Hidden curse of the Chippendales – arson, baby oil and murder-for-hire plot

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The Chippendales were the original male strippers – oiled up, muscled and wearing nothing but a bow tie, collar and shirt cuffs.

Established in 1979, the Chippendales were the first all-male stripping troupe to make a business performing for mostly female audiences, they were credited with popularising stripping and removing its associated taboo.

The group inspired shows including The Full Monty and Channing Tatum’s Magic Mike.

But behind the glamour of the screaming fans and dry ice was a bitter feud that sparked an arson attack and shocking bungled assassination plot.

The Chippendales were founded by Somen ‘Steve’ Banerjee, who had emigrated to the US from India in 1969 with high hopes of becoming a nightclub boss.

Amid oil shortages, Banerjee purchased a petrol station and hiked up the prices – using the profits to rent out a nightclub in West LA.

He re-branded the club Chippendales, named after the replica 18th-century furniture that adorned the venue, in a bid to attract high class clientele to his male exotic dance night.

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The Chippendales’ stripping act with a “classy” feel was a huge hit with women
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DAILY STAR)

“I wanted to package an all-American, Ivy-league look and sell it to the American women.

“The minute the lady walks in here, she feels it’s something different,” he told the LA Times in 1979.

He hired choreographer Nick De Noia, who had a vision of a troupe of “performers” rather than strippers, steering away from the “sleazy” acts that were around at the time.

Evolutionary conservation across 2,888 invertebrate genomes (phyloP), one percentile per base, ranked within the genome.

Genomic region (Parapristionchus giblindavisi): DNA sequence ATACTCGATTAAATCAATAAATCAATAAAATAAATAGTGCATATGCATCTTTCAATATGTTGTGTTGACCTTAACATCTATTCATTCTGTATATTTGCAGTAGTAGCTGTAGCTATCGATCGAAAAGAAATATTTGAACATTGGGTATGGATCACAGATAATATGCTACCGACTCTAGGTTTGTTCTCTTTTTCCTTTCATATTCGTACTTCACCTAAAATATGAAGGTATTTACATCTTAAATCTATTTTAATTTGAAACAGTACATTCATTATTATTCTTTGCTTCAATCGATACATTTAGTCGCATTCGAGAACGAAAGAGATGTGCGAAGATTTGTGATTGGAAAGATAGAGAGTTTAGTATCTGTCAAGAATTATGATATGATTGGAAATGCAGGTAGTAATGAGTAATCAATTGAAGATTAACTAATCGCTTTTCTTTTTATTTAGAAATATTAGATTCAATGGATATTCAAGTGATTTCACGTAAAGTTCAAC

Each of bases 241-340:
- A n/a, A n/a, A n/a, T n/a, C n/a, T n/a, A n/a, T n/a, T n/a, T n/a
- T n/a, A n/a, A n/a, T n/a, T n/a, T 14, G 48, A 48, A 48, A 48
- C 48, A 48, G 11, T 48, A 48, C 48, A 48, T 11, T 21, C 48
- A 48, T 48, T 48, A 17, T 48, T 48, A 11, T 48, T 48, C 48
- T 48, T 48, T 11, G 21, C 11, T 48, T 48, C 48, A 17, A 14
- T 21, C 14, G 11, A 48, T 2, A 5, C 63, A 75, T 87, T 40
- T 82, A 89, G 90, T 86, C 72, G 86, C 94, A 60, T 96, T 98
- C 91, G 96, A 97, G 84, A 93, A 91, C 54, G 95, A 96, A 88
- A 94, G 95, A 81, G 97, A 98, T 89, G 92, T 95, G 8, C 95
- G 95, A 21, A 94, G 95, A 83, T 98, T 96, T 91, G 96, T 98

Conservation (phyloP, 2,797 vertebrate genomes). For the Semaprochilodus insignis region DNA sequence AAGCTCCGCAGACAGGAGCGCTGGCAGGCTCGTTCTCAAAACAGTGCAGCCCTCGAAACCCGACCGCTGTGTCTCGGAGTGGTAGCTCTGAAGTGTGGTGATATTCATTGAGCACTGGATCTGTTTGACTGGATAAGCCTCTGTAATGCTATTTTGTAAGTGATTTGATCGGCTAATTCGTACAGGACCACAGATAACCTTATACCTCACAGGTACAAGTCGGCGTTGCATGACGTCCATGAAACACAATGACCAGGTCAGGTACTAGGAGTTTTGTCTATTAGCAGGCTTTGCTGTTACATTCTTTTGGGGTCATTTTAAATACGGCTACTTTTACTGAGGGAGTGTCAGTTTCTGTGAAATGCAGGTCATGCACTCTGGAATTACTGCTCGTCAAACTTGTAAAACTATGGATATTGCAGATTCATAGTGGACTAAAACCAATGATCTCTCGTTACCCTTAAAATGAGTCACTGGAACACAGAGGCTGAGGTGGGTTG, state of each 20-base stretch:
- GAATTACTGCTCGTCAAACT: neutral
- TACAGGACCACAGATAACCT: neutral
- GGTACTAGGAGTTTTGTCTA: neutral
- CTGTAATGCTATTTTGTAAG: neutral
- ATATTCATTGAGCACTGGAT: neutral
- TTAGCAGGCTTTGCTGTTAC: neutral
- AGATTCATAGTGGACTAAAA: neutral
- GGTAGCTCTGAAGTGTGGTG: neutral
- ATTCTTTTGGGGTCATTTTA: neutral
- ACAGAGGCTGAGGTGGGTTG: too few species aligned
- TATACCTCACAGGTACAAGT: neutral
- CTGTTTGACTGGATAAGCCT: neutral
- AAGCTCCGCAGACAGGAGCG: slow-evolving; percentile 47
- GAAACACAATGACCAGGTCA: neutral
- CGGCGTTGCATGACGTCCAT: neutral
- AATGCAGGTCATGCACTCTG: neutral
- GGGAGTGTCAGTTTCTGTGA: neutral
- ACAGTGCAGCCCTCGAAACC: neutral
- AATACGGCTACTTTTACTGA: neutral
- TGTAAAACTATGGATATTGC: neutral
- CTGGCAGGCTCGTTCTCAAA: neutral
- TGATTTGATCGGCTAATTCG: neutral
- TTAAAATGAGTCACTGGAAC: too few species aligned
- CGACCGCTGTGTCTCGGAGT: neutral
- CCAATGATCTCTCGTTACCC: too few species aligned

Candace Mayeron, former associate producer for the Chippendales, explained: “Nick wanted performers not strippers.

“His real skill, as a choreographer and director, was coming up with moves that a great, big, muscled guy could perform and look graceful while doing it.”

Banerjee hired beefcake men he found on the beach and at the gym and would have them take on typical female fantasies – cowboys, barbarians, construction workers, Superman – all wearing a G-string.

But as the Chippendales grew more and more popular with sell-out shows, a secret feud was beginning behind the scenes between Banerjee and De Noia.

De Noia wanted to find a bigger venue and for the troupe to head to New York – and Banerjee agreed.

Nick De Noia with his then-wife Jennifer O’Neill
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Ron Galella Collection via Getty Images)

De Noia was shot in the face and killed instantly by a hitman
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Ron Galella Collection via Getty Images)

This move made the Chippendales go stratospheric – but Banerjee refused to let De Noia take any credit and he wouldn’t let him have a bigger share of the profits, either.

The two men met up in a restaurant in a bid to have it out with each other.

De Noia agreed to give up his rights to the New York gig in exchange for half of any future touring profit – and they drew up a contract on a napkin and both signed it.

The choreographer then organised tours both in the States and abroad, where the group played to packed clubs and arenas, raking in £25million per year in their peak.

But Banerjee was furiously jealous and attempted to organise his own rival tours – sparking a court battle with De Noia, who said it violated the napkin contract.

De Noia won the court battle – and his relationship with Banerjee totally deteriorated.

On April 7, 1987, an assassin pretending to be a messenger walked into De Noia’s office and shot him in the face, killing him instantly.